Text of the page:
Using QR codes for school communications

Like other new information technologies, QR codes are not going to replace other, more traditional communication channels. Designed to work on smart phones, QR codes might not be the best choice for school leaders who haven’t yet created a mobile-friendly version of their website or who don’t have a presence on YouTube and Facebook.

For those who already are active on social media and the blogosphere, however, QR codes make a nice addition to their PR and marketing toolkit.

Like all technologies, QR codes also might be used to gather information about consumers, track their buying preferences, and build marketing databases.

While these applications seem far removed from school communications, the ability to communicate directly and specifically with individual stakeholders makes QR codes a promising relationship-building tool.

School leaders who would like something more aesthetically pleasing than the ugly but oddly appealing QR code might want to investigate Microsoft tags, which work similarly to QR codes but offer more variation in terms of graphics, color, size, and content.

See also:

Five tips for digital communication in the new year

Ten tips for using social media in school communications

QR codes welcoming freshmen to campus

QR codes also can be used inappropriately. Because spammers, hackers, identity thieves, and others with ill intent also use QR codes to lure victims, it’s important that we understand the pros and cons so we can help guide our employees, students, and parents.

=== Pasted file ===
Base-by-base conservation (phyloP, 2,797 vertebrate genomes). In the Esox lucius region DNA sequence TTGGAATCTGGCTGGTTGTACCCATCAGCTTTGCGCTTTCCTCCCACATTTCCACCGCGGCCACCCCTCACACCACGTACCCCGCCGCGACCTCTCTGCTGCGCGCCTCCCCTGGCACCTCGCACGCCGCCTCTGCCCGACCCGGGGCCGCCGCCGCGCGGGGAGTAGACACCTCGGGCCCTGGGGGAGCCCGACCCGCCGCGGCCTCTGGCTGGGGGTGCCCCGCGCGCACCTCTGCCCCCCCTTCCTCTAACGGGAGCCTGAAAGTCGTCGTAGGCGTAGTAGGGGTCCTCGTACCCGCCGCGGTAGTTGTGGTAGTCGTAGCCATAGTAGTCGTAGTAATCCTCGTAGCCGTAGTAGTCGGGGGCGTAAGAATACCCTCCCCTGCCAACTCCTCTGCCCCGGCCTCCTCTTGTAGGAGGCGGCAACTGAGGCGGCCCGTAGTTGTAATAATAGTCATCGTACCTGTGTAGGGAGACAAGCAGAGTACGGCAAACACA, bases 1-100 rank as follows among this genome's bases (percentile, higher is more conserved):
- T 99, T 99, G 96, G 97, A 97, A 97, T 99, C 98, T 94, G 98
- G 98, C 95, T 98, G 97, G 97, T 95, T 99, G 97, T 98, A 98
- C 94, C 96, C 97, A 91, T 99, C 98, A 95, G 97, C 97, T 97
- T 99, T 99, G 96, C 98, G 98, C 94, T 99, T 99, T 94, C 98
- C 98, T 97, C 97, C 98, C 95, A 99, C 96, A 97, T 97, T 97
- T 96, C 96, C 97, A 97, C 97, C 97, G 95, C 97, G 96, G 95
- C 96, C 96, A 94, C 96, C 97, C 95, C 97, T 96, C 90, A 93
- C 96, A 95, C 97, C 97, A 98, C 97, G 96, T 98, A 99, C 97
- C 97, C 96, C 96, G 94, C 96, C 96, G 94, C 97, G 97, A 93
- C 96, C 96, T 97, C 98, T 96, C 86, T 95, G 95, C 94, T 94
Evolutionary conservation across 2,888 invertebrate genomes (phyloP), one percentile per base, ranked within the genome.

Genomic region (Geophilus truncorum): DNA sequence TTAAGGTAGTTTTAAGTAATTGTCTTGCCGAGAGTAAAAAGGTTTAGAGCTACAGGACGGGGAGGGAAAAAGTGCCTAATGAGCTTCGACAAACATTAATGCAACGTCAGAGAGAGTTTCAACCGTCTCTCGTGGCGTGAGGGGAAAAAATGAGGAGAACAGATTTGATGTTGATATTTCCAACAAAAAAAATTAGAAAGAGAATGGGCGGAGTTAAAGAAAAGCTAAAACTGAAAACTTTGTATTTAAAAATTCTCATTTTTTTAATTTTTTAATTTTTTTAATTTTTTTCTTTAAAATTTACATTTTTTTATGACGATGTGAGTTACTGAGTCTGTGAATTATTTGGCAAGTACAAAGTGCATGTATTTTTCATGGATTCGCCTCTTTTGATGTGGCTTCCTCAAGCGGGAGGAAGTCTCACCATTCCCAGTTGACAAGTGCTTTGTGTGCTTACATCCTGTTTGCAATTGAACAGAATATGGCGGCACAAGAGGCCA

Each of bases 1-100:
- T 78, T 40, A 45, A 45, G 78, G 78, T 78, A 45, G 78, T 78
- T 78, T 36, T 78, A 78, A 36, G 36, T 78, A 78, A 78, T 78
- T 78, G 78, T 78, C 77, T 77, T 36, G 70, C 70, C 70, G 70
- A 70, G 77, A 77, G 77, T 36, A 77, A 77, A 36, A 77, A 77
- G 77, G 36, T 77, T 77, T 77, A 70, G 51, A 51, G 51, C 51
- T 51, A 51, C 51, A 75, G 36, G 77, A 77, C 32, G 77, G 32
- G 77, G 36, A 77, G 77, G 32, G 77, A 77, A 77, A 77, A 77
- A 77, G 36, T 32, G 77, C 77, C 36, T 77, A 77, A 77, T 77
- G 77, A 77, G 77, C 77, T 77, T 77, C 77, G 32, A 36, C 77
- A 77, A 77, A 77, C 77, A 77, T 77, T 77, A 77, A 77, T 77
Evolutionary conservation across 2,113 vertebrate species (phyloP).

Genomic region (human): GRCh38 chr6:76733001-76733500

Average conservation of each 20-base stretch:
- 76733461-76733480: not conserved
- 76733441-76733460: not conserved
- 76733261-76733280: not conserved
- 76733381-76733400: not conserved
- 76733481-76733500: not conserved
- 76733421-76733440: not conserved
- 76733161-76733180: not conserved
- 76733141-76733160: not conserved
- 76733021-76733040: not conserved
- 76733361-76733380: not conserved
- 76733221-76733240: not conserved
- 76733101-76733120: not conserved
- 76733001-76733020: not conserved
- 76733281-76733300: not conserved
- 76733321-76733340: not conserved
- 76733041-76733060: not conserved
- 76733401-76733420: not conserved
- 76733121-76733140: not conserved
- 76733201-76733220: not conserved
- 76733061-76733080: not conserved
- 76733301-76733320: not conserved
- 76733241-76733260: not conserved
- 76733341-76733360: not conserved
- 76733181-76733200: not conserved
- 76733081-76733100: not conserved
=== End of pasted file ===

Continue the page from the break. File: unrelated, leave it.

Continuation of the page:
Before jumping on the QR bandwagon, test the waters with something simple yet popular with parents or employees, as GCS did with its cafeteria menus. Then check the results using Google Analytics or other free online measurement tools. Common measures include the number of scans, unique users, and number of site visits.

While QR codes might not take off in the U.S. as they have in Japan, France, the United Kingdom and other countries, today’s fractured communications landscape means that we have to be willing to reach out in a variety of ways, especially if we want to reach tech-savvy parents.

Award-winning eSchool News columnist Nora Carr is the chief of staff for North Carolina’s Guilford County Schools.

Want to share a great resource? Let us know at

Comments are closed.